Sweden has dropped its investigation into the unsolved murder of former Swedish Prime Minister Olof Palme, who was shot dead 34 years ago in downtown Stockholm.
The case’s chief prosecutor, Krister Petersson, says the case is closed because the main suspect, Stig Engstrom, died in 2000.
Palme was gunned down on February 28, 1986, after he and his wife Lisbet Palme left a cinema in the Swedish capital.
Mr Petersson says Mr Engstrom, also known as the Skandiamannen for working in the nearby Skandia insurance company, had a strong dislike of Mr Palme and his policies.
🇸🇪 Stig Engström, also known as 'the Skandia man', is suspected of having killed Swedish Prime Minister Olof Palme. But because he is dead, the 34-year-old investigation will now be closed. pic.twitter.com/JHdjfHrqIR
— The Nordic Politics (@NordicPolitics_) June 10, 2020
He was one of the first at the murder scene and was briefly considered a possible suspect.
“Since he has died, I cannot indict him,” Mr Petersson told a news conference on Wednesday.
Several other witnesses gave descriptions of the fleeing killer that matched Mr Engstrom while others said he was not even at the scene.
Engstrom claimed to have been present from the beginning, spoke to Lisbet Palme and police and attempted to resuscitate the victim.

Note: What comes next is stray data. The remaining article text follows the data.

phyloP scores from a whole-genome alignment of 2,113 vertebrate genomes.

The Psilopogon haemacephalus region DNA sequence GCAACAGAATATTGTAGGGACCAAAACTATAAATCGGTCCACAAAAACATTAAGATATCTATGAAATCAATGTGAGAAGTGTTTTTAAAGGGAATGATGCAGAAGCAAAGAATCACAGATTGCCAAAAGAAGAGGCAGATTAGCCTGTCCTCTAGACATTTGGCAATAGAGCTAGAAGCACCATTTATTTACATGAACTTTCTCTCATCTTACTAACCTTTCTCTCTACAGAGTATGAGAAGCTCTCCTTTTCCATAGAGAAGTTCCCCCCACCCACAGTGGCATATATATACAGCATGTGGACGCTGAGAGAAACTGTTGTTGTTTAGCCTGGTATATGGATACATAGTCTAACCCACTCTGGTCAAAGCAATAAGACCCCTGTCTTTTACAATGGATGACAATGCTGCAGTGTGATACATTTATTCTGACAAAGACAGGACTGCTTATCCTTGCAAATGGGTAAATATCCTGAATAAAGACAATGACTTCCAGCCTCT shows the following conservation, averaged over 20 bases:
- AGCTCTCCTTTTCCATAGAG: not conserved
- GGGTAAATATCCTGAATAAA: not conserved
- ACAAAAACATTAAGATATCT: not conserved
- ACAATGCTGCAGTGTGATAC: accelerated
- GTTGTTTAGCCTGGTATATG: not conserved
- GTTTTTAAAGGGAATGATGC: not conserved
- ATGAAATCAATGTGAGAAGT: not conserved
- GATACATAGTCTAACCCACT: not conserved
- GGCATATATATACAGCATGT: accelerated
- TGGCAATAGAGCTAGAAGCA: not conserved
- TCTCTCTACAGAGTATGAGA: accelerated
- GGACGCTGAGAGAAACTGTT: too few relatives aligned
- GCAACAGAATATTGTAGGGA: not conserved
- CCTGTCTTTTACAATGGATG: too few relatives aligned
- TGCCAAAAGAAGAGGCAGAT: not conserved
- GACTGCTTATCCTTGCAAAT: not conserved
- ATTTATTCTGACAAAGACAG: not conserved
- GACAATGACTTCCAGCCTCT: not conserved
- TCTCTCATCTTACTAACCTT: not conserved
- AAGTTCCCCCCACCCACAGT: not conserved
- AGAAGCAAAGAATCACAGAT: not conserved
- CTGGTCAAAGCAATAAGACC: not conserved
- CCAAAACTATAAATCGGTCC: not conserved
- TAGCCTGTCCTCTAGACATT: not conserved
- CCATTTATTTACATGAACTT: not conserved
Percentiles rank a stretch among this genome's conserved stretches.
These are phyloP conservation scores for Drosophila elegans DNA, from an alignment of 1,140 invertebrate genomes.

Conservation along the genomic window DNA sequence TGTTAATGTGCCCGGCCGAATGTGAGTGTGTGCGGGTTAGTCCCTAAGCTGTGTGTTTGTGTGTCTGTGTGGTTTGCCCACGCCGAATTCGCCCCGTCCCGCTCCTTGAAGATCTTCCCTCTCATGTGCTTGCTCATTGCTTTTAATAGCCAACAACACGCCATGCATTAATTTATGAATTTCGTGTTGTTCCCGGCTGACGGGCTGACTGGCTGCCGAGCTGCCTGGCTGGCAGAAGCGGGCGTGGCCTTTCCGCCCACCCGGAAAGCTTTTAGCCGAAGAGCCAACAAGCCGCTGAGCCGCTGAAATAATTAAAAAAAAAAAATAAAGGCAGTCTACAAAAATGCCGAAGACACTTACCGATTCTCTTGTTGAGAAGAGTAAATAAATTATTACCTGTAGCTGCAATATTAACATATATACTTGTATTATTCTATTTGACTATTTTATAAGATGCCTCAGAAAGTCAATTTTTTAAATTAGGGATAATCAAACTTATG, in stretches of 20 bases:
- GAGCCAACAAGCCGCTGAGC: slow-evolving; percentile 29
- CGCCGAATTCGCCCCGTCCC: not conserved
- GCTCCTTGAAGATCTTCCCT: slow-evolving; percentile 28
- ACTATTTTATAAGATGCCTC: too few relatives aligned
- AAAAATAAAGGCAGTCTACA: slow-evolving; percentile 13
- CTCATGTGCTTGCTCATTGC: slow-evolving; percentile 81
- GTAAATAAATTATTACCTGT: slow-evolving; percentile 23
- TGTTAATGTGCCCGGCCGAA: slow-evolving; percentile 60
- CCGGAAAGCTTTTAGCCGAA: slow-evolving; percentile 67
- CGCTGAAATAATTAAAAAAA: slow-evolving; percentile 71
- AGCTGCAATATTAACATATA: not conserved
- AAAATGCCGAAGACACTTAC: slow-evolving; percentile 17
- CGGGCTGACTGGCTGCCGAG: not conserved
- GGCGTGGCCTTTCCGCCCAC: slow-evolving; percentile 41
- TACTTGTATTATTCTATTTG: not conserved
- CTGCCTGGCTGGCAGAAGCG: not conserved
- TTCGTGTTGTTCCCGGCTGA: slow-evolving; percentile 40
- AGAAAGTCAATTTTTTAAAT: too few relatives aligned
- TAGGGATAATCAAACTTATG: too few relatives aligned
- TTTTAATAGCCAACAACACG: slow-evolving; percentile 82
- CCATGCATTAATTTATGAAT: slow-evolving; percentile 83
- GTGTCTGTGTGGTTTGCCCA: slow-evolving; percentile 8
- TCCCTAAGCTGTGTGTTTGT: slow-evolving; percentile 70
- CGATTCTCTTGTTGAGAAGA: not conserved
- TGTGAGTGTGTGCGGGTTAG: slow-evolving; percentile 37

Soon after the murder, Mr Engstrom appeared in Swedish media and developed an increasingly detailed story of his involvement in the events and criticised the police.
He claimed those witnesses who had described the killer had in fact been describing him, running to catch up with police officers in pursuit of the assassin.
The police labelled Mr Engstrom as a unreliable witness and classified him as a person of no interest.
It took 36 years, but Sweden announced it had found out who killed Prime Minister Olof Palme https://t.co/0u2Rhq4QZX
— New York Times World (@nytimesworld) June 10, 2020
Mr Palme’s son, Marten, told public service radio he also believed Mr Engstrom was the killer, “but unfortunately there is no real conclusive evidence”.
Mr Palme sought to live as ordinary a life as possible and would often go out without any bodyguards. The night of the murder, he had no protection.
Lisbet Palme was injured in the attack and later identified the shooter as Christer Pettersson, an alcoholic and drug addict, who was convicted of Mr Palme’s murder.
The sentence was later overturned after police failed to produce any technical evidence against him, leaving the murder an unsolved mystery.
Mr Pettersson died in 2004.
Mr Palme, who cut a flamboyant, even boyish figure, had an aristocratic background but was known for his left-leaning views.
Among Swedes and in the Nordic region, he was much loved but also hated.
More than 100 people have been suspected of the crime and the unsolved case has been surrounded by conspiracy theories.